Crimean-Congo hemorrhagic fever (CCHF) is caused by infection with a tick-borne virus, a Nairovirus in the family Bunyaviridae. Wageningen Bioveterinary Research conducts research on this disease.
The disease was first characterized in the Crimea in 1944. It was then later recognized in 1969 as the cause of illness in the Congo, thus resulting in the current name of the disease. Evidence of CCHF virus has been found in Africa, Asia, the Middle East and Eastern Europe.
Transmission through ticks
Ticks of the genus, Hyalomma, particularly Hyalomma marginatum are believed to be both a reservoir and a vector for the CCHF virus. The virus has been found in other Ixodid (hard) ticks although it is not clear whether they are able to transmit the virus.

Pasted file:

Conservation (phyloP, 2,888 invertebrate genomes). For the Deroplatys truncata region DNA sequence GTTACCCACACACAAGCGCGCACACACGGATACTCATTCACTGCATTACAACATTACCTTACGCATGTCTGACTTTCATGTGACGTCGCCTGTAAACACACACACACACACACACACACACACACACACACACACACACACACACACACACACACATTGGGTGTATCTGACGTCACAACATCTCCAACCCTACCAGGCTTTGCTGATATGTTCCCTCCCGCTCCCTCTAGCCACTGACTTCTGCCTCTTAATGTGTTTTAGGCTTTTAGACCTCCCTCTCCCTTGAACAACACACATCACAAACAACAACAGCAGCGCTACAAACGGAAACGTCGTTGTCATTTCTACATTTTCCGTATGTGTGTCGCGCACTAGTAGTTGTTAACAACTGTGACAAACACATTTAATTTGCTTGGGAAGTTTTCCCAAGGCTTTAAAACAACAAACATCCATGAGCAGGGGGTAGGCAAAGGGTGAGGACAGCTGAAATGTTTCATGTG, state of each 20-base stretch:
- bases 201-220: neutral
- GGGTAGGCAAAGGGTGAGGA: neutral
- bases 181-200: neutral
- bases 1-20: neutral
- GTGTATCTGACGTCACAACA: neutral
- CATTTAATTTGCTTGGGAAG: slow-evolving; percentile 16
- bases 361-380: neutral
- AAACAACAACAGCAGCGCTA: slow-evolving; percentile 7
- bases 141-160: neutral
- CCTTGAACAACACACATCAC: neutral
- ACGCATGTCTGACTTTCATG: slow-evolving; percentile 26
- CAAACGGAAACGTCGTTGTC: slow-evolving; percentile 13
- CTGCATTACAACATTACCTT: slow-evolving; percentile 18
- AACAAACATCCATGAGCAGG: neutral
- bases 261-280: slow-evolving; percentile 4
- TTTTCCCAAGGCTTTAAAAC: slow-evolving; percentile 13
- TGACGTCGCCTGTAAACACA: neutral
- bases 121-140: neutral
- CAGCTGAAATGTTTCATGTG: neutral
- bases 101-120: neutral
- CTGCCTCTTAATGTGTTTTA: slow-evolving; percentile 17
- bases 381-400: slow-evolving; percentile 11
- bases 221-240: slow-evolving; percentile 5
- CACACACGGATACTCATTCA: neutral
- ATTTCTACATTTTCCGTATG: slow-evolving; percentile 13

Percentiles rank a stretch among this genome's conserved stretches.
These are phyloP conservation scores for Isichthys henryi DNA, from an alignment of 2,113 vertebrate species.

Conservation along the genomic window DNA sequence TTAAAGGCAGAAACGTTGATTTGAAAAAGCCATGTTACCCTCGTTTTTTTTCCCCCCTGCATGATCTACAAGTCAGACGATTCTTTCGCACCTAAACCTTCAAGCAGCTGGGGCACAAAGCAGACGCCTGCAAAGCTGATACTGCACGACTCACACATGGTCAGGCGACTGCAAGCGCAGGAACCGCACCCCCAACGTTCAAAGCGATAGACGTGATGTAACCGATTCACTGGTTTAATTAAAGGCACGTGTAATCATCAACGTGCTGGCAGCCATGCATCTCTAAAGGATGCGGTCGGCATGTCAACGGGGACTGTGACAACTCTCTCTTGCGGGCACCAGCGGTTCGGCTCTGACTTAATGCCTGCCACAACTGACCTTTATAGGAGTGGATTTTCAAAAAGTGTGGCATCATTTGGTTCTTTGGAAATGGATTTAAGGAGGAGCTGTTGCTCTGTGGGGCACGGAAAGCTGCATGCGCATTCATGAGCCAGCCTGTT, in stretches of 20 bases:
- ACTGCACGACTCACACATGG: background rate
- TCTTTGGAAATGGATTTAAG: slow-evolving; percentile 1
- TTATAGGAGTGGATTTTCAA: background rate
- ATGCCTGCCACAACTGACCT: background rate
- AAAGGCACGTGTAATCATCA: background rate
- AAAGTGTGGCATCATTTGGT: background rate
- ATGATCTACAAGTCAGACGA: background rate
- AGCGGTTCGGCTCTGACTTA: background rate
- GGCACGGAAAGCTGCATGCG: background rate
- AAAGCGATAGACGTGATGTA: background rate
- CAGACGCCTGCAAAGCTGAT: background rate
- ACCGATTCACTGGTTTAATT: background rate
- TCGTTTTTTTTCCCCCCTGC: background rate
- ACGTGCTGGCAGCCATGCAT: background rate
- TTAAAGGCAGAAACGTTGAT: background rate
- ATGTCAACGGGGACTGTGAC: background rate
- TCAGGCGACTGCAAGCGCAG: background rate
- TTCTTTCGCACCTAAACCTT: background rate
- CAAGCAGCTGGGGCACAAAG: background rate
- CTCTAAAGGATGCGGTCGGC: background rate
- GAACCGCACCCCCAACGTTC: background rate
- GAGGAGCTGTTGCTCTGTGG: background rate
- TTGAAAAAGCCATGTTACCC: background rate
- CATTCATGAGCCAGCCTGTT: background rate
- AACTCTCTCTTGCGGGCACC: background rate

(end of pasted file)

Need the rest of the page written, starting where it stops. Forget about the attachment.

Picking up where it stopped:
Antibodies have been found in numerous wild and domestic animal species, such as cattle, goats, sheep and hares, which may serve as amplifying hosts for the virus.
The disease can affect humans
Sporadic cases and outbreaks of Crimean-Congo hemorrhagic fever affecting humans do occur. Transmission to humans occurs through contact with infected blood or ticks. CCHF can be transmitted from one infected human to another by contact with infectious blood or body fluids. CCHF is a severe disease in humans, with a high mortality rate. Fortunately, human illness occurs infrequently, although animal infection may be more common.
The onset of CCHF is sudden, with initial signs and symptoms including headache, high fever, back pain, joint pain, stomach pain, red eyes, and vomiting. As the illness progresses, large areas of severe bruising, and severe nosebleeds can be seen.